Some have argued that privacy policy is being made on the hoofGoogle

In a case of mis-steak-en identity, one of Cambridge’s local four-legged bovine residents became international news last week when the face of said cow was blurred out by Google Street View to protect its privacy. The pixelated animal was spotted grazing the pastures next to the mill pond with his best mate ‘the brown heifer’, who was not so lucky. The automated face recognition system at the tech giant did not recognise this particular helpless calf, following a failed ‘injunction’ by its representatives from Slaughter and Hay and his vacant stare will now forever be part of the public domain.

The story of the blurred cow inevitably led to a plethora of much better puns across the pages of news organisations ranging from USA Today to the Derbyshire Times. Journalists began to milk it; churning out as much bovine related humour as possible. For one day, hacks embraced their inner-embarrassing-dad.

The cow joins the company of comedic snaps that are available to all since the inception of Street View, which currently includes staged murders, ‘horseboy’ and even a penguin riding a penny farthing. Although these images will no doubt generate enough content that will be peddled by Buzzfeed in the form of endless lists perfect for procrastination (11 things you won’t believe are found on Streetview!), we may have to ask some more searching questions.

What has been the cost of allowing Google to generate a snapshot of our public and sometimes private spaces?

Focusing on the UK, easily identifiable members of the public have been imaged leaving sex shops, being arrested and vomiting. Most of these images have received complaints and have thus been removed.

Escalation reached its figurative molehill when residents of the small local village of Broughton in Cambridgeshire carried out a ‘very English revolt’. Residents, who included a couple of housewives, a Tory councillor, a nurse and an energy consultant (a terrible start to an even worse punch-line), formed a human chain to trap the ‘spy car’ in a cul-de-sac. Unable to leave for more than an hour, and after no police officers arrived at the scene, the car eventually left.

So did the residents of Broughton have a right to be angry as their privacy was apparently invaded?

I don’t think so, but the issue of the ‘right to privacy’ is something that has been swept under the rug of political relevance. Under it lies the likes of Edward Snowden, Julian Assange, the NSA, GCHQ, Rebekah Brooks and even Ms TRESemmé clutching her Snooper’s Charter – all issues regarding privacy that have faded from the public eye.

After patriot/whistleblower/dissident/traitor/hero Edward Snowden revealed the global surveillance network of the NSA and other intelligence agencies including those in the UK, a much-needed debate began on the balance of surveillance and privacy. Closer to home, the British government and their NSA counterpart – GCHQ – have been accused of illegally gaining access to mobile communications, Facebook entries, browsing histories of both innocent citizens and ones suspected of illegal activity. This means all those behind-the-back comments about your English supervisor are all on record somewhere, and also included are the messages sent between you and your drug dealer and all the illegal movies you have been downloading from The Pirate Bay.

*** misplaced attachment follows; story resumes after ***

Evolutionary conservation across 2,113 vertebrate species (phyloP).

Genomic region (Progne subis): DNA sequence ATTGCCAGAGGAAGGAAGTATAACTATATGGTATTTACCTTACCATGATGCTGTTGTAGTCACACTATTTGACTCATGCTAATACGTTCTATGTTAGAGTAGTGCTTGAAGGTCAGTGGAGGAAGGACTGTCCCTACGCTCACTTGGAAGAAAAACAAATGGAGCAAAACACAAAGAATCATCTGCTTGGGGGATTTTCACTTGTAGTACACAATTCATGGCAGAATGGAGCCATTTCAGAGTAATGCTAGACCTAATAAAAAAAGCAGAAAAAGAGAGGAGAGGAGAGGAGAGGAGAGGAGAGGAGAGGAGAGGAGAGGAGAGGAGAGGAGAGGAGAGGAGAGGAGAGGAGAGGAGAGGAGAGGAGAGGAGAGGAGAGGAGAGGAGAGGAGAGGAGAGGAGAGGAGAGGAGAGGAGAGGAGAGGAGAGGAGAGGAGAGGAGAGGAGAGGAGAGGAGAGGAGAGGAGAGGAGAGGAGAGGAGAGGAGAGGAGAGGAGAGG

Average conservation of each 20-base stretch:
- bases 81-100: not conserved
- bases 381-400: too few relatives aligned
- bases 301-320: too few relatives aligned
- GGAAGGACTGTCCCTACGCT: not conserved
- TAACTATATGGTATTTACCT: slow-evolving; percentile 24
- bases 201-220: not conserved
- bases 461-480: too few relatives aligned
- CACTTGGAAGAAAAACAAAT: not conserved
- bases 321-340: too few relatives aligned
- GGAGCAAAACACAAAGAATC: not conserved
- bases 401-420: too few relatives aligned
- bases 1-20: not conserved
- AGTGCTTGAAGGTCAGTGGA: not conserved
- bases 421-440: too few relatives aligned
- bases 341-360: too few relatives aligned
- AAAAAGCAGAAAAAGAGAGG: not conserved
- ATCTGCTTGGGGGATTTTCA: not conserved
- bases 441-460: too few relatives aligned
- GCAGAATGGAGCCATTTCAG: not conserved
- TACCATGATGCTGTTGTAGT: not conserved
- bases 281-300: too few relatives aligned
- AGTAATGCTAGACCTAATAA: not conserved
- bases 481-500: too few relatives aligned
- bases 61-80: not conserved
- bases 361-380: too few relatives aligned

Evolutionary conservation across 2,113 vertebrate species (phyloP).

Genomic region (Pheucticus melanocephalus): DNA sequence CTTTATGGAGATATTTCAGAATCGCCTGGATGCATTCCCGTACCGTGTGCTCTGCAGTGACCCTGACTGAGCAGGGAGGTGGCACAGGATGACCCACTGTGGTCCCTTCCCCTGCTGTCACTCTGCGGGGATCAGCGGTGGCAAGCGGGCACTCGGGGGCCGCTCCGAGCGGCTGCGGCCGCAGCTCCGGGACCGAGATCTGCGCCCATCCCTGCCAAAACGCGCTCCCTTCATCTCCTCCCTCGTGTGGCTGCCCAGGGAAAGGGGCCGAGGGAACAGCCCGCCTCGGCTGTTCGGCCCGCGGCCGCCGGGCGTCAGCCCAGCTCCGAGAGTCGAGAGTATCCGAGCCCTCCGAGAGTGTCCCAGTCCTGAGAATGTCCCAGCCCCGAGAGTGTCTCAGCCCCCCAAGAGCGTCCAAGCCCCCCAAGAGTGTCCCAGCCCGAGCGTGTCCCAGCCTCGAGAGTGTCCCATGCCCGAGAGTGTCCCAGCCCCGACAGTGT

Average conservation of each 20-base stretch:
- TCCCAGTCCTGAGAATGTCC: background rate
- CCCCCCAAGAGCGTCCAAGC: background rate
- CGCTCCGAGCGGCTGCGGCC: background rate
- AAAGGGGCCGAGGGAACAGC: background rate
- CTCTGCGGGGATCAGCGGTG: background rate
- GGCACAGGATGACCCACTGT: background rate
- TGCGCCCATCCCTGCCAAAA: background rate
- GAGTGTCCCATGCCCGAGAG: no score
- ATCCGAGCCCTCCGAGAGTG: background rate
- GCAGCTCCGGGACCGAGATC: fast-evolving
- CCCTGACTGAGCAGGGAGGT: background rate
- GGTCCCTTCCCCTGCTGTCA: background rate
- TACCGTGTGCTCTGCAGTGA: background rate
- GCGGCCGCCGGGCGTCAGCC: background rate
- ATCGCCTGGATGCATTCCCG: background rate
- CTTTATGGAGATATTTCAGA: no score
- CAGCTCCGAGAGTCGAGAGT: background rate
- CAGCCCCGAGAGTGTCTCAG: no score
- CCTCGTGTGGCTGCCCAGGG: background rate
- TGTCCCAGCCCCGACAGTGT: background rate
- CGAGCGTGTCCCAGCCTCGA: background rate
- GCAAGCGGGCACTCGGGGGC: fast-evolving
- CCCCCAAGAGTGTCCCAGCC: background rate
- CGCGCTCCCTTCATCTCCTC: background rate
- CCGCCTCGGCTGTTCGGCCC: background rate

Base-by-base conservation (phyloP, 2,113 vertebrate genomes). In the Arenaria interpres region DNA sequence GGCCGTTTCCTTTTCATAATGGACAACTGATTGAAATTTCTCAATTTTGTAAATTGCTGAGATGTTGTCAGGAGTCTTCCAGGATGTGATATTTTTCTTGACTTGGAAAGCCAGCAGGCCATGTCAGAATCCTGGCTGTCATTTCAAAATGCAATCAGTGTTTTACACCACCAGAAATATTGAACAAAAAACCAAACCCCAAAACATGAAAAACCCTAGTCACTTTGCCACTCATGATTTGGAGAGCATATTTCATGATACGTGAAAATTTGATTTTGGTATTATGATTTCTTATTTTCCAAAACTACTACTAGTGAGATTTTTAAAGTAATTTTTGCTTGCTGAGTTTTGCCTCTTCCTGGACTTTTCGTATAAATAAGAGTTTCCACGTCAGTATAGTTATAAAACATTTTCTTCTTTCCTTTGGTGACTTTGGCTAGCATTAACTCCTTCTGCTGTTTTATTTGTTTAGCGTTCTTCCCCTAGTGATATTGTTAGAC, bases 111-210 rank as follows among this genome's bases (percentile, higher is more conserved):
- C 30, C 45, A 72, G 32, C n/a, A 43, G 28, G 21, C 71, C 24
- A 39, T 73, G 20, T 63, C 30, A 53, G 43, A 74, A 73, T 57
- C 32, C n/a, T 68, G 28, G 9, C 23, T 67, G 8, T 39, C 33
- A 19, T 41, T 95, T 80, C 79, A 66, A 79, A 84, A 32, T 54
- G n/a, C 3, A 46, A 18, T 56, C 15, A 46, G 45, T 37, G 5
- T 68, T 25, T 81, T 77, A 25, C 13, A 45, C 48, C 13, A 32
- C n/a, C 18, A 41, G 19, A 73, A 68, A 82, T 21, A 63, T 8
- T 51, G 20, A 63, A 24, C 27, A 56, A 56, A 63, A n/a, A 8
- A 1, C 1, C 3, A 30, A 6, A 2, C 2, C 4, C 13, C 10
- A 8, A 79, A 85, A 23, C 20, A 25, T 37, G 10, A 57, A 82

The trouble here is that the line of what constitutes an illegal action being monitored is apparently malleable. The data is there: all the analysts need to do is switch their gaze to street-wise petty criminals, and they can be cracked down upon, but currently that doesn’t seem likely. The government line that has been pegged is that of national security. The onset of fear and anxiety since the advent of modern terrorism has given advocates of exhaustive surveillance all the backing they need to pass one communication bill after another. Throughout the global community, intelligence agencies have gained more and more power.

This relationship with the public on this matter is one of uneasy trust; we trust the government agencies to handle the mountains of data with nous, and we also fear the consequences of what would happen in the absence of such programmes.

In 1999, on an episode of The West Wing, Sam Seaborn, the deputy communications director of the White House, predicted that privacy will become the big issue for the next 20 years, comparing it to civil rights in the 50s and 60s, and the role of government in the 20s and 30s. With two decades approaching, and the world firmly docked into the ‘information age’, progress has been at a snail’s pace. We have taken a stance on surveillance founded on the greater good and the opinion that if you have nothing to hide, you have nothing to fear. This train of thought is naive at best and has survived unchallenged.

Following the increasing number of undetected plots that have been successful in the countries with the strongest surveillance programmes, our reaction will be important. The amount of privacy that we are willing to handover for the sake of national security before our fundamental rights are infringed upon will need to be clearly defined once and for all.

The bull is resting, the conversation has died down and privacy is no longer on the electoral agenda, but have we avoided the horns?